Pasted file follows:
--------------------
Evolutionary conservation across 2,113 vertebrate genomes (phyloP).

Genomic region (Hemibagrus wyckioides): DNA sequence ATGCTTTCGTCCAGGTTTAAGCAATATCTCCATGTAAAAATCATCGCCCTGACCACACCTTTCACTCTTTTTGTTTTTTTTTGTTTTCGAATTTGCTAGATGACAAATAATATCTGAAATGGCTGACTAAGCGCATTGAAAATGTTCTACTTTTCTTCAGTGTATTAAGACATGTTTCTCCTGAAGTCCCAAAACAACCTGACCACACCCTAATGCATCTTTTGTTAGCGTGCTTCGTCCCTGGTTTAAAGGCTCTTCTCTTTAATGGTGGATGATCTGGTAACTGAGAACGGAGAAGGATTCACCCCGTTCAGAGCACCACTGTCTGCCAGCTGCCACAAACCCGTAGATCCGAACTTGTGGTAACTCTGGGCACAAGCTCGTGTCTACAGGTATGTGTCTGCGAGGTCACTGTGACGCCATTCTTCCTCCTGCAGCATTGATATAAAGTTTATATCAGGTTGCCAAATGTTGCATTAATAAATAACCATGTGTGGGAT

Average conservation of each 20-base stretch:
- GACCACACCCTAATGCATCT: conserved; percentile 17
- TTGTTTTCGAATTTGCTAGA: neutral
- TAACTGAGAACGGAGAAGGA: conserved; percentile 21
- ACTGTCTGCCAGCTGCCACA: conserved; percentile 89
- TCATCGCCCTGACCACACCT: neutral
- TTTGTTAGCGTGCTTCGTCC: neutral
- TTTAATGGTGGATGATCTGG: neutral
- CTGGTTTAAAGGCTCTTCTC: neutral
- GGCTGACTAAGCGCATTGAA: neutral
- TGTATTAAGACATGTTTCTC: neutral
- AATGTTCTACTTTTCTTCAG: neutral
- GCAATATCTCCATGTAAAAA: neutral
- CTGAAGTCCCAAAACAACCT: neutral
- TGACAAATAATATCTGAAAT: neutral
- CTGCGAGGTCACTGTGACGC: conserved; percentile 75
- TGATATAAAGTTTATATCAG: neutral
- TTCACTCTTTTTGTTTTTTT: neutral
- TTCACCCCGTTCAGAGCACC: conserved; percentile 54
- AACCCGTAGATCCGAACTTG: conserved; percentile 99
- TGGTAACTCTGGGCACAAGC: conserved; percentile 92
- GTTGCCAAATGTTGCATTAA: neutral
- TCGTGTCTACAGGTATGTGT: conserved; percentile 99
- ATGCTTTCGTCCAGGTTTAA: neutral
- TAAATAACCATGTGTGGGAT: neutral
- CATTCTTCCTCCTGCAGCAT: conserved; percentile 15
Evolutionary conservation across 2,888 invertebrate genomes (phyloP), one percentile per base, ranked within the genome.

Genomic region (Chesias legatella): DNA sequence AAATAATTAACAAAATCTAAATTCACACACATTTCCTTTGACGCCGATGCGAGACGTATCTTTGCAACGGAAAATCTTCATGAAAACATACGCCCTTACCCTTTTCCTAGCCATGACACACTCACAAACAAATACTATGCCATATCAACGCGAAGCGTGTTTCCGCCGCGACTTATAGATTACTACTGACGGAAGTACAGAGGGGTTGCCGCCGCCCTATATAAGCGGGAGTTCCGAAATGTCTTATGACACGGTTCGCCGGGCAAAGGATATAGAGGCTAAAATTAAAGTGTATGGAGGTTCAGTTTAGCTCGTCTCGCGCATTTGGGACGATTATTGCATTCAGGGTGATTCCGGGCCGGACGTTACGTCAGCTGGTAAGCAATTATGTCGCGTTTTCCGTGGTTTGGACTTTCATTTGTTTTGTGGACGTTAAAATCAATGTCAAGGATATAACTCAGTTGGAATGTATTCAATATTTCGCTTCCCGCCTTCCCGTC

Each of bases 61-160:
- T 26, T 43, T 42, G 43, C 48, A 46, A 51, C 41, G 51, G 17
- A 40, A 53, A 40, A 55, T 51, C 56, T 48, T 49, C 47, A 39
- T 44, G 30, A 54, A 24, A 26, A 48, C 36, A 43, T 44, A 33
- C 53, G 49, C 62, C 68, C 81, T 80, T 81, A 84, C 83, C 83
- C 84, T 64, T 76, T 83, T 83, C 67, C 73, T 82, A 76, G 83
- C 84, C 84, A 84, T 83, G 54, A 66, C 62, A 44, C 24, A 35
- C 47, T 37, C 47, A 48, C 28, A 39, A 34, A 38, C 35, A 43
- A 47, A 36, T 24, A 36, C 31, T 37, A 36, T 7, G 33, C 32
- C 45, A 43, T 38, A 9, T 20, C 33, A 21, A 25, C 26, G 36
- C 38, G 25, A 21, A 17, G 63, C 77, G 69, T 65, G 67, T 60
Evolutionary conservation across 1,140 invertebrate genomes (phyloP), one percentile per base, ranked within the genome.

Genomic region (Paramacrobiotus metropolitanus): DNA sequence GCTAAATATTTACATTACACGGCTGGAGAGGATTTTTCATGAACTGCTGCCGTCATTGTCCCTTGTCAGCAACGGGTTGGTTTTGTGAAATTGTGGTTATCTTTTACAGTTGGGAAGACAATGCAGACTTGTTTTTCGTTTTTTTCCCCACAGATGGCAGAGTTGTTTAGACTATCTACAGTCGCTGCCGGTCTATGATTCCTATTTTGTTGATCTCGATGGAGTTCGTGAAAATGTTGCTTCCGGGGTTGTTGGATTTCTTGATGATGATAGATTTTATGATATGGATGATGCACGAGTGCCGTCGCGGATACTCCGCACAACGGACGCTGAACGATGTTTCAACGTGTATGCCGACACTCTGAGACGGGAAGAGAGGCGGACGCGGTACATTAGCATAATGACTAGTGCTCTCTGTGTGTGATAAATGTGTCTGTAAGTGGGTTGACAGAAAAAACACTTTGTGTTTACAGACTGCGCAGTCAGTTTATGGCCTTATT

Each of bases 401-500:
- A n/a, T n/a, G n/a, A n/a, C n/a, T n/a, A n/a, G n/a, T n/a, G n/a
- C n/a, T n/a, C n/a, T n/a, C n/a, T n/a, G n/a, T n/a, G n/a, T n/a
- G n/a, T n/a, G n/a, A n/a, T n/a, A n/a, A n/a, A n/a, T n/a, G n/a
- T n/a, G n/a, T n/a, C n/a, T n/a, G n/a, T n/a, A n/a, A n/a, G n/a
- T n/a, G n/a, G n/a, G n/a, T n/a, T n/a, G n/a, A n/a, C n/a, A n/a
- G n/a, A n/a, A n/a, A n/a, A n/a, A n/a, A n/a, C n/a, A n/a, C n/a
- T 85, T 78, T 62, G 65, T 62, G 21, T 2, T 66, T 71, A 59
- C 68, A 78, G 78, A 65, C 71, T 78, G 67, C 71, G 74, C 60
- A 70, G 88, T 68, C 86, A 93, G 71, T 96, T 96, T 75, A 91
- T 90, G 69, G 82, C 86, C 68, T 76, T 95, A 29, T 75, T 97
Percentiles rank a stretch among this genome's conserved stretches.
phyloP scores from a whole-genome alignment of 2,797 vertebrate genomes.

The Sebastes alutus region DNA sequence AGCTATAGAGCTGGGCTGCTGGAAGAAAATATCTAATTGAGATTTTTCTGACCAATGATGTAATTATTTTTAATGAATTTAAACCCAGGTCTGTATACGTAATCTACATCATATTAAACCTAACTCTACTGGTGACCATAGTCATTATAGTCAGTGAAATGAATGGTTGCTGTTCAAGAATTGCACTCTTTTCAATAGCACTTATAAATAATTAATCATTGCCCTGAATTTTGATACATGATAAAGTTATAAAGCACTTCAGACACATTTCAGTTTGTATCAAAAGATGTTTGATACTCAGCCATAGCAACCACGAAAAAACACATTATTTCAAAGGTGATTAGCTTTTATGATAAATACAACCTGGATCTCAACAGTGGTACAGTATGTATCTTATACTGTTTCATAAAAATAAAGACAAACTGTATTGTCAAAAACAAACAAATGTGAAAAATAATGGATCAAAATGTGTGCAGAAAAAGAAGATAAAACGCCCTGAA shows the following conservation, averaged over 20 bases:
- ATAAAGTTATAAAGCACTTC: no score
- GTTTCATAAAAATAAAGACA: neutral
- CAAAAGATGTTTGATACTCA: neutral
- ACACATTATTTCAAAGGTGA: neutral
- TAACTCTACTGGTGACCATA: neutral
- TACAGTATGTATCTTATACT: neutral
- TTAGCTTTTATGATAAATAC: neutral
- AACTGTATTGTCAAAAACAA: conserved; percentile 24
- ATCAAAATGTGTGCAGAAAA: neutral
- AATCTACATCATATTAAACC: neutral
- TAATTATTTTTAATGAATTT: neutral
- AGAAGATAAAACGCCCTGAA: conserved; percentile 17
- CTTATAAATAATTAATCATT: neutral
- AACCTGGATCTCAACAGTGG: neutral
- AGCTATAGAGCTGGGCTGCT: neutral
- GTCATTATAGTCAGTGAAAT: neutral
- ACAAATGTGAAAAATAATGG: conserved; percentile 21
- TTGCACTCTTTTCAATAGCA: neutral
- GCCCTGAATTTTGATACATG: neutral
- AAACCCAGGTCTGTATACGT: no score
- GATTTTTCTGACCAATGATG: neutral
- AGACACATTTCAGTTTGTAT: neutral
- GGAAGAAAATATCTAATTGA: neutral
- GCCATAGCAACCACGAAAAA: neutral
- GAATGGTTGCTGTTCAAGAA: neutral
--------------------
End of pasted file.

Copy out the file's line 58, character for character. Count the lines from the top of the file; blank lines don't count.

- ATAAAGTTATAAAGCACTTC: no score